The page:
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From the Archives: After the census: GMU political scientist Michael McDonald forecasts Virginia's 2011 redistricting

After the census: GMU political scientist Michael McDonald forecasts Virginia's 2011 redistricting
September 4, 2010 12:47 PM MST

The 2010 census was just the first stage in a process that will lead to the redesign of legislative districts all across the United States over the next two years. Districts for the U.S. House of Representatives, state legislatures, city councils, county boards of supervisors, and school boards will all be affected.

Michael McDonald political scientist GMU redistricting
Michael P. McDonald
In Virginia, the redistricting process is accelerated because it is one of only four states that hold their state legislative elections in odd-numbered years.

George Mason University political scientist Michael P. McDonald is an expert on reapportionment and redistricting. He has served as a consultant on redistricting issues, sometimes “helping jurisdictions produce redistricting plans that are in conformance with federal and state criteria,” sometimes serving as an expert witness in lawsuits on behalf of either the plaintiff or the defendant, “defending or challenging whether or not a redistricting plan is legal.”

After McDonald spoke to local election officials from across the Commonwealth at the State Board of Elections’ annual Election Uniformity Workshop, McDonald answered questions from the Charlottesville Libertarian Examiner about what Virginia voters can look forward to in the coming months.

Historical First
For the first time in Virginia history, redistricting in 2011 will be done by a General Assembly in which the House of Delegates is controlled by Republicans and the state Senate is controlled by Democrats. After the 1990 census, both houses were controlled by Democrats, and after the 2000 census, both houses had Republican majorities.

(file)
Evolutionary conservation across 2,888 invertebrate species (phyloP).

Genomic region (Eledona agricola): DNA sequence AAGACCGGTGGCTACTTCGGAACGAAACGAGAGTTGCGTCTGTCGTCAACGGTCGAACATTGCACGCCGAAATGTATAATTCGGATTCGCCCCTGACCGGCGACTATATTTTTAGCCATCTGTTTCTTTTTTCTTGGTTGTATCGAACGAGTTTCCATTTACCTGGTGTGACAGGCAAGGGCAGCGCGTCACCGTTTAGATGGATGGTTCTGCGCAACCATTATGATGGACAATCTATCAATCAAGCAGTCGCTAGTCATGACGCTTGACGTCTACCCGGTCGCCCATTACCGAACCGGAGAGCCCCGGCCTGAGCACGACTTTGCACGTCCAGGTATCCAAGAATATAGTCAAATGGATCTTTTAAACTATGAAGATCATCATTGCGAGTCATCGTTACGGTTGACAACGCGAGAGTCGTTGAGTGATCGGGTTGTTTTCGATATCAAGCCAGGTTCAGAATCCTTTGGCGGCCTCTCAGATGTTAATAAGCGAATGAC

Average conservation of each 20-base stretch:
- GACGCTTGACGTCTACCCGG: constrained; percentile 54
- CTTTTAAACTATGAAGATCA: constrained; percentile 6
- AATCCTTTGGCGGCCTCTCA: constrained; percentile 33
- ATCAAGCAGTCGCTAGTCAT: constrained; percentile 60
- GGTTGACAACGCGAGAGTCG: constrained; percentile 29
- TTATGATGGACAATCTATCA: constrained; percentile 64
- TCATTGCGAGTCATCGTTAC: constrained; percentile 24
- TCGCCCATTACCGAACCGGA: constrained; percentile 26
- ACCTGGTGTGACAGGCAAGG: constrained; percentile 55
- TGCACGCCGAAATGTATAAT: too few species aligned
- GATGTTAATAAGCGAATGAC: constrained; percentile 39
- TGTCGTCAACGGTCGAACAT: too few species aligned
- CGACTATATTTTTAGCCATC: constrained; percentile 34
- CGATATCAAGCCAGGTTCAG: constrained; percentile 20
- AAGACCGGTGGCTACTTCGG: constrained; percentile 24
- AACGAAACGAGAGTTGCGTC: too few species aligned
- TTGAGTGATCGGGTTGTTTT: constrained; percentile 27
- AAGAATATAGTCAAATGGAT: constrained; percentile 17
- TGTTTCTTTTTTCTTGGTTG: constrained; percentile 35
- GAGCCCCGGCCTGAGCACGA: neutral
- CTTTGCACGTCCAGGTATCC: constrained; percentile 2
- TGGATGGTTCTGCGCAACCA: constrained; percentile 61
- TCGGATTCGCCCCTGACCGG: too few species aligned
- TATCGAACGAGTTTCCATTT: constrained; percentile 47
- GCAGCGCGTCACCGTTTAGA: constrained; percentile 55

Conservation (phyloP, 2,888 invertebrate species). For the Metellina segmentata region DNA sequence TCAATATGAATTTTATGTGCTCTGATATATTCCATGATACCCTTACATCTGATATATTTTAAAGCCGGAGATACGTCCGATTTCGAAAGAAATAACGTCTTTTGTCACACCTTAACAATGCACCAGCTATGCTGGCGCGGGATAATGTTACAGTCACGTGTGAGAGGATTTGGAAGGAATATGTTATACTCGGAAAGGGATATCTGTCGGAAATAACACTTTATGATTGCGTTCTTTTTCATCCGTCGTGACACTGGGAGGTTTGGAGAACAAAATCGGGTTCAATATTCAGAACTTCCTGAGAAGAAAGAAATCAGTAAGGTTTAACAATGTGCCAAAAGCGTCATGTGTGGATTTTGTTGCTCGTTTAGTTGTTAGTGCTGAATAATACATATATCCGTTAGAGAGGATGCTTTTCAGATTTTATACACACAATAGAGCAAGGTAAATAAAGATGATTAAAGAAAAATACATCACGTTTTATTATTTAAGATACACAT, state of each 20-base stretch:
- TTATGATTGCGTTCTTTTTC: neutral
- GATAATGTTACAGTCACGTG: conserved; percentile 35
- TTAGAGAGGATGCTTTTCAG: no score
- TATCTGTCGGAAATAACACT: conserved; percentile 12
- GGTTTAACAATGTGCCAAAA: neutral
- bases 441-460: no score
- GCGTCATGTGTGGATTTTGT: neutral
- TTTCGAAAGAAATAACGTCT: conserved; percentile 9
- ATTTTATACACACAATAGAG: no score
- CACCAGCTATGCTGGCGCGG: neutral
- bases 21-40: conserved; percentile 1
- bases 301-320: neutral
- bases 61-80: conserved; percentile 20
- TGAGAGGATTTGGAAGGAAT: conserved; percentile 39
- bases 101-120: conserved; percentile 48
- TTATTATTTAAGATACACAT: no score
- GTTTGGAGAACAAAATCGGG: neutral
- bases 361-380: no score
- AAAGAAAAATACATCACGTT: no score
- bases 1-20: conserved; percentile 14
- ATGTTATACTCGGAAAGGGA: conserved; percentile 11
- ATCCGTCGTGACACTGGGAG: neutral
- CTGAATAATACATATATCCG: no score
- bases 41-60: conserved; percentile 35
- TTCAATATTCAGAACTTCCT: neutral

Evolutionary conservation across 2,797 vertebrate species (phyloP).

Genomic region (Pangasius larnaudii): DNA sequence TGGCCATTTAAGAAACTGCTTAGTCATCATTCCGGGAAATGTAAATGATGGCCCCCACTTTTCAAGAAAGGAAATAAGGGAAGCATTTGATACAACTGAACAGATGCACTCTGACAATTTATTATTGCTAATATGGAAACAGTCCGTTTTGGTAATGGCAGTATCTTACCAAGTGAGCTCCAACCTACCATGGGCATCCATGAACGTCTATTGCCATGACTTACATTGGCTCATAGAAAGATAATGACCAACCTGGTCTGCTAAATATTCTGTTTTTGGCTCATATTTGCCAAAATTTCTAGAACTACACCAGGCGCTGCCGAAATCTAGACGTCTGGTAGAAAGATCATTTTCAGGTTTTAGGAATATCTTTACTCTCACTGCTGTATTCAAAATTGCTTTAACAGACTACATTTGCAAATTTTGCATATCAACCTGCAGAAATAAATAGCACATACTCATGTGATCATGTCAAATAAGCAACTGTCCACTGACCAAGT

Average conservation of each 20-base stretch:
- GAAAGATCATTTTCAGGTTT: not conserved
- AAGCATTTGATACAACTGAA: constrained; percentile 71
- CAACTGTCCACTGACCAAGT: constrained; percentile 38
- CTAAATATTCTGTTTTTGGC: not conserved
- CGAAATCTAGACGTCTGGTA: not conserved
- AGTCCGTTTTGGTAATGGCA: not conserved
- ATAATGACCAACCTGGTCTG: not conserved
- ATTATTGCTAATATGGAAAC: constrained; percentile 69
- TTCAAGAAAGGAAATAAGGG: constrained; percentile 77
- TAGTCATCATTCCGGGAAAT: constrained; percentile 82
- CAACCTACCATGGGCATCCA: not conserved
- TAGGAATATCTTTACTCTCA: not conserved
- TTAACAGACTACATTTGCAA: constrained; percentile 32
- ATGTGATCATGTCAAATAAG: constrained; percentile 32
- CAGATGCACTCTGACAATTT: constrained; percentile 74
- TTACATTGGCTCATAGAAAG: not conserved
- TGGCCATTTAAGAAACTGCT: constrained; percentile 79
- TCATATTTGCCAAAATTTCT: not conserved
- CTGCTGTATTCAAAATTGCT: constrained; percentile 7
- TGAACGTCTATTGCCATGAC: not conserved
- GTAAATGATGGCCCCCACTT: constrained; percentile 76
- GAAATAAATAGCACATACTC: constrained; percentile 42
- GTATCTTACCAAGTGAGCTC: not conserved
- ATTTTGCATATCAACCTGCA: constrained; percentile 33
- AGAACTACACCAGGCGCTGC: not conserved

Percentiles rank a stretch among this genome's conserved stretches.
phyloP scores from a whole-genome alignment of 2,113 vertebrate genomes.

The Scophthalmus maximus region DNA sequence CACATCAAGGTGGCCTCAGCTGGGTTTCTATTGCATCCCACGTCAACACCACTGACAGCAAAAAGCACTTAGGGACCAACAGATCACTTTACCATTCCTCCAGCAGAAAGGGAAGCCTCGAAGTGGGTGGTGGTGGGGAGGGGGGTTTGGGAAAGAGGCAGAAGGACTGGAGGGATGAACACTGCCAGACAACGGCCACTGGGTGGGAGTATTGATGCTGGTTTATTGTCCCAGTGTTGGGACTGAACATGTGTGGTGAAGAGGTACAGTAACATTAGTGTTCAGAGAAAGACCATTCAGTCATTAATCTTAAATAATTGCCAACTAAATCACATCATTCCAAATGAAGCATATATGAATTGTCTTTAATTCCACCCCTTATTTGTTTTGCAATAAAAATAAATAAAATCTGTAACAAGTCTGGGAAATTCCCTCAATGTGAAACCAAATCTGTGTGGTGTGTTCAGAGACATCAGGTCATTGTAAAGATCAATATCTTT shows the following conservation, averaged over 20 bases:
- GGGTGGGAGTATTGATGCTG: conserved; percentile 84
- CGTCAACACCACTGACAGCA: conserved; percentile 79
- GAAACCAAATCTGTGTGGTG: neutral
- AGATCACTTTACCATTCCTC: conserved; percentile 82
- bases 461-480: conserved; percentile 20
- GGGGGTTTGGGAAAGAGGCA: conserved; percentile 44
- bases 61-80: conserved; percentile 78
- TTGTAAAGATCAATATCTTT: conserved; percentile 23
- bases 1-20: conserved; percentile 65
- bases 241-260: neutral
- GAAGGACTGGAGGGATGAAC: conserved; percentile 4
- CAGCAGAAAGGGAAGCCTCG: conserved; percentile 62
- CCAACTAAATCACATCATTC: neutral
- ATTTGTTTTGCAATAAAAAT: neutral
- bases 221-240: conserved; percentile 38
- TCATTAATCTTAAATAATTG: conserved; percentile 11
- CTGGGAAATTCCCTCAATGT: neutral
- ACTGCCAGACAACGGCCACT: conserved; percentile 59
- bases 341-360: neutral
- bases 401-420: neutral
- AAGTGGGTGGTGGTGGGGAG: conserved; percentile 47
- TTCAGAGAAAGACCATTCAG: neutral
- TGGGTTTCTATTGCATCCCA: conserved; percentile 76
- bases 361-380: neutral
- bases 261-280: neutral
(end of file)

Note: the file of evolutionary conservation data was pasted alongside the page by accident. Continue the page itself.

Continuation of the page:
“How it’s played out in other states,” McDonald explained, “is that one chamber will draw its districts, the other chamber will draw its districts, and then the two will do a logroll,” in which each chamber approves the other’s proposal. In effect, McDonald said, “you will have two different partisan gerrymanders, one for each chamber.”

Virginia differs slightly from other states, however.

“The wrinkle that we have in Virginia,” McDonald pointed out, “is that the governor can amend legislation.” As a result, “there’s a little bit of concern on the Democratic side” that “even if the House passes their version of the Senate plan” the governor might not “keep his hands off of it.”

There is some discussion, McDonald said, that “the governor may form a commission or a committee of some sort to help assist him in evaluating the redistricting plans that come out of the legislature.” Such a commission, he explained, “may play a mediating role there.”

Time Constraints
Given how fast the state legislative elections are approaching (in November 2011), there is some concern about whether the General Assembly can pass a redistricting plan in time to meet the needs of the electoral calendar.

congressional redistricting legislative districts Michael McDonald
“Plenty of other states have done it,” McDonald said. “We’ve done it in the past in Virginia.”

Can the process be completed in time?

“Presumptively, yes, the answer should be yes, that we can do it in time,” McDonald noted, also pointing out that “if it is not done in time,” federal courts will intervene.

“That’s one thing that the voters of Virginia can know to be true,” he said, “that the federal courts will step in if the state government can’t produce a redistricting plan.”

The courts, he added, “will basically draw their own map or they will accept a map that was not considered during the legislative process.”

Publisher's note: This article was originally published on on September 4, 2010. The publishing platform was discontinued July 1, 2016, and its web site went dark on or about July 10, 2016.  I am republishing this piece in an effort to preserve it and all my other contributions to since April 6, 2010. It is reposted here without most of the internal links that were in the original.

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